How To Participate in the Harvest Information Program
Hunters selected to participate in the online harvest survey may access it at https://www.fws.gov/harvestsurvey/.
The Branch of Monitoring and Data Management is responsible for monitoring the harvest of migratory game birds in the United States. To do this, the Branch conducts two types of surveys: a hunting diary survey (Migratory Bird Hunter Survey, or just “Hunter Survey”); and a Parts Collection Survey (the “Wing Survey”).
The first stage in estimating harvest is the Hunter Survey. The Branch gets names, addresses and previous hunting activity information for each registered migratory bird hunter from individual state licensing agencies via the Harvest Information Program. We draw a statistical sample from the lists of hunters and send selected hunters a hunting diary form. The hunters are asked to record the date, location, and number of birds taken. There are 5 separate surveys based on species or species group: 1) doves and band-tailed pigeons, 2) waterfowl (ducks, sea ducks, geese, and brant), 3) American woodcock, 4) rails, gallinules, coots, snipe and 5) sandhill cranes.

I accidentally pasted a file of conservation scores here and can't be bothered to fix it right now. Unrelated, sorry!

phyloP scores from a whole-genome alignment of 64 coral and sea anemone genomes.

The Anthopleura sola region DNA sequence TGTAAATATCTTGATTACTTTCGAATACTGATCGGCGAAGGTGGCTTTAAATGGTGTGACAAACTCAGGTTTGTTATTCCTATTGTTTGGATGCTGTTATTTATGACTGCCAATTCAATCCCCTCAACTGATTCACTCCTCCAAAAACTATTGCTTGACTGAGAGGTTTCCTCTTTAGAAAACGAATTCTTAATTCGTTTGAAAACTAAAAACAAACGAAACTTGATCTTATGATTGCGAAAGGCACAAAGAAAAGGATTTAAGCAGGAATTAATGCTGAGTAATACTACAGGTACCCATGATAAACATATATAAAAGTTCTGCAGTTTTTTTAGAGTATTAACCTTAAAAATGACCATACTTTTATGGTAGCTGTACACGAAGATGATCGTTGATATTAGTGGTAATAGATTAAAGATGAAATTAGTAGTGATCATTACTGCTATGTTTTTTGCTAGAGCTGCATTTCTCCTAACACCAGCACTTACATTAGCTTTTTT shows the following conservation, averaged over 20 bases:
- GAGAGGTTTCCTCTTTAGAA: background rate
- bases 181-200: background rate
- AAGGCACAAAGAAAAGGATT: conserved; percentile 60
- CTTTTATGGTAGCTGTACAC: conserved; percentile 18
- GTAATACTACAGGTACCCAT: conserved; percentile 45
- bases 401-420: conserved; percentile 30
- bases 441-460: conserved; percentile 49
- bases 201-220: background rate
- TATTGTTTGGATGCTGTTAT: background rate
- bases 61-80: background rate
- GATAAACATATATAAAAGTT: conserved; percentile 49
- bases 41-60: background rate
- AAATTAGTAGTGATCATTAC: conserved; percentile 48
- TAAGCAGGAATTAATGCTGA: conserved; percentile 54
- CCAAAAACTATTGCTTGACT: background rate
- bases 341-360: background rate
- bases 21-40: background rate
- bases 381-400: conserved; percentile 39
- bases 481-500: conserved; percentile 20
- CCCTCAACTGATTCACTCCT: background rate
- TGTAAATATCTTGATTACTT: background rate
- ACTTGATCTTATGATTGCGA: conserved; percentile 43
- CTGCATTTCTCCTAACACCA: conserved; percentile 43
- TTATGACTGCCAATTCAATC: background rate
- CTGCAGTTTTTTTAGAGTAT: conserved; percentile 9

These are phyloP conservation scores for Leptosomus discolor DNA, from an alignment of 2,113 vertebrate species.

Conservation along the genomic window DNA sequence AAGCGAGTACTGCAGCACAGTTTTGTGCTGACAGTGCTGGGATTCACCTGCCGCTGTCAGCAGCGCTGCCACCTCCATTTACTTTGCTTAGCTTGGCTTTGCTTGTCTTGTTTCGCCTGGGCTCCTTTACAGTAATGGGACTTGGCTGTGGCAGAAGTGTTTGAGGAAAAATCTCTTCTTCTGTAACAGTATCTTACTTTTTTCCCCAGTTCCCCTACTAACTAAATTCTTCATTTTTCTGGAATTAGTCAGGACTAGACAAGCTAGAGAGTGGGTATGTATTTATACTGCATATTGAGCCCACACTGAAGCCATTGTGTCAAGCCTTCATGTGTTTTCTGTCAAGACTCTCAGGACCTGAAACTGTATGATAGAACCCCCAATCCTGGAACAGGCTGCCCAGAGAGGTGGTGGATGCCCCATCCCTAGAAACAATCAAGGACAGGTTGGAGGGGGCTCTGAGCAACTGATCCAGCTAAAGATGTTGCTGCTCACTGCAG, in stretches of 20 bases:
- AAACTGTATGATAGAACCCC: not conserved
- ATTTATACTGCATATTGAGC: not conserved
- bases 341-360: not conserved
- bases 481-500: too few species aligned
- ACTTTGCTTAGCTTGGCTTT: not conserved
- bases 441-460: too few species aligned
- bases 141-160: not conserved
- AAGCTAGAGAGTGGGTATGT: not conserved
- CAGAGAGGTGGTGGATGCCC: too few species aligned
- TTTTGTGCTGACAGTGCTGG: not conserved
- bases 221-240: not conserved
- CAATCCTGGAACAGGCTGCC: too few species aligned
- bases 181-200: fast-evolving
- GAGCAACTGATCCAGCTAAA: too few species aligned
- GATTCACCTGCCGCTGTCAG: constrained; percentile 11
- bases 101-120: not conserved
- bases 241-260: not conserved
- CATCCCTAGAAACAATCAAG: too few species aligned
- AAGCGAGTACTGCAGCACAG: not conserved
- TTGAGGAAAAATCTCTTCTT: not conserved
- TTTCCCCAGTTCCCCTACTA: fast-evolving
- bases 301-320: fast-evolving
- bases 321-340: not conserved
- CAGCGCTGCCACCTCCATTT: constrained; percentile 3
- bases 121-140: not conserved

The Hunter Survey provides us with overall harvest estimates for the species and species groups addressed. For some of those species or groups, we need more detailed information for management, so the Branch also conducts the Parts Collection Survey, or “Wing Survey.” We select a subset of successful hunters from the Hunter Survey and ask them if they are willing to send us parts from the birds they harvest.
The Wing Survey has three separate surveys, similar to the Hunter Survey: 1) waterfowl, 2) mourning doves, and 3) other migratory game birds (American woodcock, rails, band-tailed pigeons). Participants in the waterfowl survey are asked to send in one wing from each duck they take and the wingtip feathers and tail fan from each goose they take. Hunters in the other two surveys are asked to send in one wing from each bird that they take. Wings are examined by biologists at “wingbees” to determine species, age, or sex, or all three. From the wing survey, we can determine age and sex ratios of the harvest for woodcock and age ratios for mourning doves and band-tailed pigeons. Only species can be determined from rail wings. Combining the results of the Hunter Survey and the Wing Survey allows us to estimate species, age, and sex-specific harvest for ducks and species and age-specific harvest for geese. Age ratios are used as indicators of reproductive success.